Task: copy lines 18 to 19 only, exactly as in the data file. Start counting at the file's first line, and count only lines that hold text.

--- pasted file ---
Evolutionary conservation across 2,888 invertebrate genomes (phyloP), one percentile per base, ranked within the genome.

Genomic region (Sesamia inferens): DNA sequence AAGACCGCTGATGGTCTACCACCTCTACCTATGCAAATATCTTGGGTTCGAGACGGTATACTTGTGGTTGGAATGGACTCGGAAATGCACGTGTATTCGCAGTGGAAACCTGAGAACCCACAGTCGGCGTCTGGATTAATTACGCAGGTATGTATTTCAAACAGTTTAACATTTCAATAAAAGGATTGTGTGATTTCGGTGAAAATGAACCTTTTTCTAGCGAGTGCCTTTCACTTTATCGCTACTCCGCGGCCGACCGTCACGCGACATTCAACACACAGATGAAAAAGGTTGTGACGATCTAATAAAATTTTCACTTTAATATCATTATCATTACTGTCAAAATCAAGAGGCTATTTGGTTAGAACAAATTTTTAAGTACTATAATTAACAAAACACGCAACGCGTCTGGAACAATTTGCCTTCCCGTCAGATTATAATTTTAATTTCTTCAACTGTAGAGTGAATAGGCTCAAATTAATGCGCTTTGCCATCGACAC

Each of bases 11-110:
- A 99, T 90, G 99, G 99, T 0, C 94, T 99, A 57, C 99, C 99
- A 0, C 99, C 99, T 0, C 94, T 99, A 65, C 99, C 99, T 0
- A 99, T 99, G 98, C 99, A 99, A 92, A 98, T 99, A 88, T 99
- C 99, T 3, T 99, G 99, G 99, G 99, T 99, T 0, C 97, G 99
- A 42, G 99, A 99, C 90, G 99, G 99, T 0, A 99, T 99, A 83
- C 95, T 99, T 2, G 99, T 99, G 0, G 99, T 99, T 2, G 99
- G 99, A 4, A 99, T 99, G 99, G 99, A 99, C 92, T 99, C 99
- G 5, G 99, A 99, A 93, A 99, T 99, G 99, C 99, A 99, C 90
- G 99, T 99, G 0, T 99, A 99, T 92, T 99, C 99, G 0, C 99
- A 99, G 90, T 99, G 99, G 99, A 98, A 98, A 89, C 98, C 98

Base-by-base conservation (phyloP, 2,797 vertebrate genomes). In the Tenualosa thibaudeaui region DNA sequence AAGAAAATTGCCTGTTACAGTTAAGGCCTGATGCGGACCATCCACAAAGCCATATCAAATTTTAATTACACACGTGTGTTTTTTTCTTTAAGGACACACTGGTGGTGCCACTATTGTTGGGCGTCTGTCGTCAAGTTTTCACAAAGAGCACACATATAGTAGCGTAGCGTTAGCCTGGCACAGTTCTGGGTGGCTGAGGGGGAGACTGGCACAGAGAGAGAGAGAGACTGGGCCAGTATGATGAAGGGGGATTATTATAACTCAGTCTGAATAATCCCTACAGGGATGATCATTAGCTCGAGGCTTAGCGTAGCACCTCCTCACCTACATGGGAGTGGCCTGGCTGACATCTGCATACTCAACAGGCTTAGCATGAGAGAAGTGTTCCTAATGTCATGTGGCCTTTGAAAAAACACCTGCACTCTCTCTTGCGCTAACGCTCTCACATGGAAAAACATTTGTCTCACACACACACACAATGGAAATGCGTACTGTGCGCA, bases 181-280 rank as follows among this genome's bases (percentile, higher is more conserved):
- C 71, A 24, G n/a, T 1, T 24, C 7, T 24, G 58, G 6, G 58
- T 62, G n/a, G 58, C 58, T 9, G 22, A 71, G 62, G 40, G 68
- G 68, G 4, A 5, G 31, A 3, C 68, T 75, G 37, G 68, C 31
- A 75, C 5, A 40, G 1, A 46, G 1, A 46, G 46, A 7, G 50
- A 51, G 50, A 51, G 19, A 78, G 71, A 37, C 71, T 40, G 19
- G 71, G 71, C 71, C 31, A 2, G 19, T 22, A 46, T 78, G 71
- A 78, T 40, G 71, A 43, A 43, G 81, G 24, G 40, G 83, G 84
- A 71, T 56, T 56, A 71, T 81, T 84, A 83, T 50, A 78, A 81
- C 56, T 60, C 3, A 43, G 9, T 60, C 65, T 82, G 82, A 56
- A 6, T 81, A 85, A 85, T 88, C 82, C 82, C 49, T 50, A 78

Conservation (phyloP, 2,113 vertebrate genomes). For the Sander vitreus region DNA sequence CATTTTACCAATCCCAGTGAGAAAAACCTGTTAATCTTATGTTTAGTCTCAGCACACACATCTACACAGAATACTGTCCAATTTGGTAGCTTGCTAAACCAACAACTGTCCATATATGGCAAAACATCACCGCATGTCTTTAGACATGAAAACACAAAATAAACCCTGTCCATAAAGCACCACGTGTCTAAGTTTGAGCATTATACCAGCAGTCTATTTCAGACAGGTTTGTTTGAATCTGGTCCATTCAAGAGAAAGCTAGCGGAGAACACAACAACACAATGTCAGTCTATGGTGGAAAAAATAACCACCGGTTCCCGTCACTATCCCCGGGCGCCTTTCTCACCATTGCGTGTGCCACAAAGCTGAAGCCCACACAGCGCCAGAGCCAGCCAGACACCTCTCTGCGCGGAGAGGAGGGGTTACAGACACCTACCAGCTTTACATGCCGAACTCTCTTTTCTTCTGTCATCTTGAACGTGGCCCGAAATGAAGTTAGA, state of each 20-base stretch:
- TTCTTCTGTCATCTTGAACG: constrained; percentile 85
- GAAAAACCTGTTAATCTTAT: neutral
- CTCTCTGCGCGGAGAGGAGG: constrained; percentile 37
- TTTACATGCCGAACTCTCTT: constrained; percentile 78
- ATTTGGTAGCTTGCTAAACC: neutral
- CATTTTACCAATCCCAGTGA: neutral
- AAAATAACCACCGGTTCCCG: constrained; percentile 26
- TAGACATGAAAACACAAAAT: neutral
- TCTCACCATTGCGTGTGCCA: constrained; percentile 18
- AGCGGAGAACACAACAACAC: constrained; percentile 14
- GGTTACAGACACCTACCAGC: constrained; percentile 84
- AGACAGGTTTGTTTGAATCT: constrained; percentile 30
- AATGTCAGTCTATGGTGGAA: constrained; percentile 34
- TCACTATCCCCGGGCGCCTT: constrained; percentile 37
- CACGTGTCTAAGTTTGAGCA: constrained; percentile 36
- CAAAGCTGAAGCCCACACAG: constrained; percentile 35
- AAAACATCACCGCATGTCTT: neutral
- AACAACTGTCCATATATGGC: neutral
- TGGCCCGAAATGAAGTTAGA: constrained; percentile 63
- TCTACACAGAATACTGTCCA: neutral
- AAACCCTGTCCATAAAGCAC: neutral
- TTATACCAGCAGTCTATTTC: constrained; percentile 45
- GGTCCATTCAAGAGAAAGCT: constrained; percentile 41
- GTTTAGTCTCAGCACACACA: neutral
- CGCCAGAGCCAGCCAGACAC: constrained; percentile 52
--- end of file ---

- A 75, C 5, A 40, G 1, A 46, G 1, A 46, G 46, A 7, G 50
- A 51, G 50, A 51, G 19, A 78, G 71, A 37, C 71, T 40, G 19